Jaguar Land Rover’s plan to build a factory in Slovakia would give a boost to economic growth in the country next year and could help it reach the fastest pace since 2010, offsetting the impact of slowing export growth and public investment, Finance Minister Peter Kazimir said.
Economic growth could “attack” 4 percent in 2016 if the carmaker begins construction of the factory in Nitra, western Slovakia, which has already been selected by the company as a preferred location, Kazimir told reporters on Monday.
A final decision will be made later this year, the automaker said last month. Without the investment, the economy would expand 3.1 percent next year, the ministry said, cutting its forecast from 3.7 percent projected in June.
The UK luxury-car maker is currently negotiating with the Slovak government on the details of state aid for the factory with a projected annual capacity of 300,000 cars. The first vehicle is expected to roll out in 2018.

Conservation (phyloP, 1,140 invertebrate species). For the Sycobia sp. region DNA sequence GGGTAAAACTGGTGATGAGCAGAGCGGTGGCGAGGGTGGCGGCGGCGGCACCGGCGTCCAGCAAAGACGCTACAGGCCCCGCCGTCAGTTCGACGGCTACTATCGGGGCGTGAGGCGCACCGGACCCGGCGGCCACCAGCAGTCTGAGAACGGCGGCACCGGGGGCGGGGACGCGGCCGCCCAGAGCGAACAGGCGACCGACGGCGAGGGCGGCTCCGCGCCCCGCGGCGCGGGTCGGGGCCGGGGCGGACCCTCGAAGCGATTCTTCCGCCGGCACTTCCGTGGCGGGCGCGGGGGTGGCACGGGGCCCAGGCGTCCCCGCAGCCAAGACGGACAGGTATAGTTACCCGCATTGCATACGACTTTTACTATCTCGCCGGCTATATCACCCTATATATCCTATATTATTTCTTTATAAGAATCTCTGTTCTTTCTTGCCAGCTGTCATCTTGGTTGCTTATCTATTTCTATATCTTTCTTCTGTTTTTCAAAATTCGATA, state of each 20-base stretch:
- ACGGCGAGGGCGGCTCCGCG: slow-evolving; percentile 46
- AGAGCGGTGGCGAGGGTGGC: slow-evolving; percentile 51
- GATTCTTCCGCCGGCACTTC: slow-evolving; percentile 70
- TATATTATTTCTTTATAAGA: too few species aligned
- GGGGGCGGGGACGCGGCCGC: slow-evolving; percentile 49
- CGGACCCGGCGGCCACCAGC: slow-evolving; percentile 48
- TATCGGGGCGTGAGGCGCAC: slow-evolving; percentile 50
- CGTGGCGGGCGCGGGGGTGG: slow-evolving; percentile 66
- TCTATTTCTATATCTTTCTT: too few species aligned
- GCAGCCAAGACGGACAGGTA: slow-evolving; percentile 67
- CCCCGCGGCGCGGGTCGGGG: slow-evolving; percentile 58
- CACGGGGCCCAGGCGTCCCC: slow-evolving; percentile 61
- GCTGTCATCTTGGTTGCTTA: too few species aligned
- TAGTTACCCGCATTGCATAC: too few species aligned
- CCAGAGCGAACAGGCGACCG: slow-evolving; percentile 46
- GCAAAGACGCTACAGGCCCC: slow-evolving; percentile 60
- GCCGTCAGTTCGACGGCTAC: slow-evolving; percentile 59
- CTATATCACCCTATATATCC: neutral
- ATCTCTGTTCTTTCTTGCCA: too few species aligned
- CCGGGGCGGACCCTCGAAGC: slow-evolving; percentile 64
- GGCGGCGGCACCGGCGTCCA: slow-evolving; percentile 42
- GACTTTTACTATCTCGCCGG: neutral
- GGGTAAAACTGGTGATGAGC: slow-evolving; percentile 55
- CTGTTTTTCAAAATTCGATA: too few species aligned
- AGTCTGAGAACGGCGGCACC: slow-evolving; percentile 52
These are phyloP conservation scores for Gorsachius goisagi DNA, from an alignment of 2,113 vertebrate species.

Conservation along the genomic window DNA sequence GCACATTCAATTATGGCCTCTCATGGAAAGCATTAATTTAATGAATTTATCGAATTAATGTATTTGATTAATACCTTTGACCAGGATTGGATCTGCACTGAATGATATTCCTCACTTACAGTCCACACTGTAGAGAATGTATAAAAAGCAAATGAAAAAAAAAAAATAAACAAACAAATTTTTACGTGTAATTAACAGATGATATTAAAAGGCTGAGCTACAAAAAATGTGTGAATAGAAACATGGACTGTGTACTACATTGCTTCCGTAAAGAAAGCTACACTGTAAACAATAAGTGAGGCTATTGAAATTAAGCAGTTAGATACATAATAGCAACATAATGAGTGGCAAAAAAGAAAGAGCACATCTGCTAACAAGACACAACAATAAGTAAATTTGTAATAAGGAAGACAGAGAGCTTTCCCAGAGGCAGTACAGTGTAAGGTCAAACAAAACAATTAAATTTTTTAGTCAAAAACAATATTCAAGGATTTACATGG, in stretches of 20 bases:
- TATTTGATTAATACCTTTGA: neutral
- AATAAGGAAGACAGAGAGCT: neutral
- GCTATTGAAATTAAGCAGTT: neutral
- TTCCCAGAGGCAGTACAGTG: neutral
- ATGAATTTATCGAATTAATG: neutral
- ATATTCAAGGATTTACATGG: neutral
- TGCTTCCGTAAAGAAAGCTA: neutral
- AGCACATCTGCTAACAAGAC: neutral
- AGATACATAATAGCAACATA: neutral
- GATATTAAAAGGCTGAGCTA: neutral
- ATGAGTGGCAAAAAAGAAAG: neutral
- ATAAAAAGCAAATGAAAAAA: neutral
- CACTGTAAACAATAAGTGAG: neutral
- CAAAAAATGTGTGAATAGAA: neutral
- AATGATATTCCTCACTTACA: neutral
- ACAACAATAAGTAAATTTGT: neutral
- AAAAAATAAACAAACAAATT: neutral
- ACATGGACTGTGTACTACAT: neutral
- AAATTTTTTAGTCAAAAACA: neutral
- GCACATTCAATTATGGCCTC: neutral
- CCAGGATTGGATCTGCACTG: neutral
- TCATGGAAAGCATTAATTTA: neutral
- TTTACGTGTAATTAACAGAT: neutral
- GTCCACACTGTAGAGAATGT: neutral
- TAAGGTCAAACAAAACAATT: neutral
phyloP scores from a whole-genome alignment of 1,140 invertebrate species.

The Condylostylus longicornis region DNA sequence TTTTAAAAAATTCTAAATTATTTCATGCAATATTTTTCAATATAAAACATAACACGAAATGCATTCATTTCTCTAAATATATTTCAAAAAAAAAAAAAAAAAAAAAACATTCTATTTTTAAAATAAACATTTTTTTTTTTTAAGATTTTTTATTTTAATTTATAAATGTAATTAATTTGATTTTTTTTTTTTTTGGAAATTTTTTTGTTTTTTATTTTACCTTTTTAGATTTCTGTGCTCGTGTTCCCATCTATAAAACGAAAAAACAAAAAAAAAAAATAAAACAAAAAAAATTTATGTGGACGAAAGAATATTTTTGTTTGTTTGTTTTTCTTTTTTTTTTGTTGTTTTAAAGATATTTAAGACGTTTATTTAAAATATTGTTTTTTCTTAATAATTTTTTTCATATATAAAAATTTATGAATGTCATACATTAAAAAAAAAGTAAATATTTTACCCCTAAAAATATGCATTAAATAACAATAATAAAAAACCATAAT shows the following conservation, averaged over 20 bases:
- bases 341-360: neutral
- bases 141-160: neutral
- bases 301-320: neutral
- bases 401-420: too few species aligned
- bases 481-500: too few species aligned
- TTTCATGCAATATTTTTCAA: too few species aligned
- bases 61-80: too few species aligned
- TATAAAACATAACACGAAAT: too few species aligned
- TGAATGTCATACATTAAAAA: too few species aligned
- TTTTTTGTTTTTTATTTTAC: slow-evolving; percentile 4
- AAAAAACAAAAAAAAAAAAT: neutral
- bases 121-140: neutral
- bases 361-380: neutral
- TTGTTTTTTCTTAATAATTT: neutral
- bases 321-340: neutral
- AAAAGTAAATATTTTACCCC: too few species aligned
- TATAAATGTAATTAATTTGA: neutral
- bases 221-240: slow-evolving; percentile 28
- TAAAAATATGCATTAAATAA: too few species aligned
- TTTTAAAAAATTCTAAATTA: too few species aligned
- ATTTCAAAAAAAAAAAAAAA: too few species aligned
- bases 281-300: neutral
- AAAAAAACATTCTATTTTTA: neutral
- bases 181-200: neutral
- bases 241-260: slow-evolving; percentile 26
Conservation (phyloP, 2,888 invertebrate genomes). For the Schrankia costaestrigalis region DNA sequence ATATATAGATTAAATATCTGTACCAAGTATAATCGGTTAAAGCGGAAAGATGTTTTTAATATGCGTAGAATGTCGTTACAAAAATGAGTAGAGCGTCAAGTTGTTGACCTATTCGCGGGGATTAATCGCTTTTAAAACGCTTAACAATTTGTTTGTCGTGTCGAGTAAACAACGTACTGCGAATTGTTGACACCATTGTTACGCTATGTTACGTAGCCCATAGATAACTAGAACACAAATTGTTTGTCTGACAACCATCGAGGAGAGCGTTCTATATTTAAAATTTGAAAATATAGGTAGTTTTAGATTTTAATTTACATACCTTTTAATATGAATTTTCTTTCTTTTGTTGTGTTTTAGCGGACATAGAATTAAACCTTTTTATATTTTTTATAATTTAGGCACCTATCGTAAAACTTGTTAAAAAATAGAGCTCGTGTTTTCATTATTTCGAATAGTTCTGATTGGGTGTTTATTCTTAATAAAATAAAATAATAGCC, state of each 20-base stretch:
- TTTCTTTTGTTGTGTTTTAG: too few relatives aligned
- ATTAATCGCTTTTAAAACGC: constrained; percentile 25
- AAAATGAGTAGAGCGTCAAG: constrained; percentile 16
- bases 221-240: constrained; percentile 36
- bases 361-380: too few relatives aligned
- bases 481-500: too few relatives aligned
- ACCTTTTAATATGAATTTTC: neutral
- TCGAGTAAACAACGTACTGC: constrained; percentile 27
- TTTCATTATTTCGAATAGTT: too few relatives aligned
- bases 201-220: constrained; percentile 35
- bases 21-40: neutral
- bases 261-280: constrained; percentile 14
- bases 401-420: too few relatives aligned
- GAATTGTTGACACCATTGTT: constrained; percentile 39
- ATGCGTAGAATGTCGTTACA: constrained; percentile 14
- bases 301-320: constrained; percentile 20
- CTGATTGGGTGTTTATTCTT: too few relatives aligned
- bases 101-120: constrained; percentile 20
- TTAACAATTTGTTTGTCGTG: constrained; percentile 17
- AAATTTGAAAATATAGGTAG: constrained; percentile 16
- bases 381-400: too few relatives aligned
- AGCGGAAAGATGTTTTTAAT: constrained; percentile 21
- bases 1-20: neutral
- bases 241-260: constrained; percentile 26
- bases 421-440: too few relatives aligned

The carmaker said in August that the facility would play a major role in increasing the number of lightweight aluminum models it produces.
Based on that, IHS Automotive principal analyst Ian Fletcher said at the time that JLR will use the factory to make vehicles using the same architecture that underpins the new Jaguar XE sedan.
“This includes new crossovers for both Jaguar and Land Rover brands that are expected to be launched over the next few years,” Fletcher said last month.
Fletcher said he expected the Slovakia plant to help lift JLR’s wider global sales to around 828,500 by the end of 2020 from 454,000 last year.
JLR picked Slovakia over locations in Europe, the U.S and Mexico because of its strong supply chain and good infrastructure.
The automotive sector has been the driving force of Slovakia’s growth for more than a decade after Kia Motors and PSA/Peugeot-Citroen joined Volkswagen Group in setting up operations in the country.
The finance ministry kept the forecast for growth this year at 3.2 percent, saying rising public investment and household spending fueled by falling unemployment will support the expansion. The economy is set to advance 3.6 percent in 2017 and 2018, matching the June projections.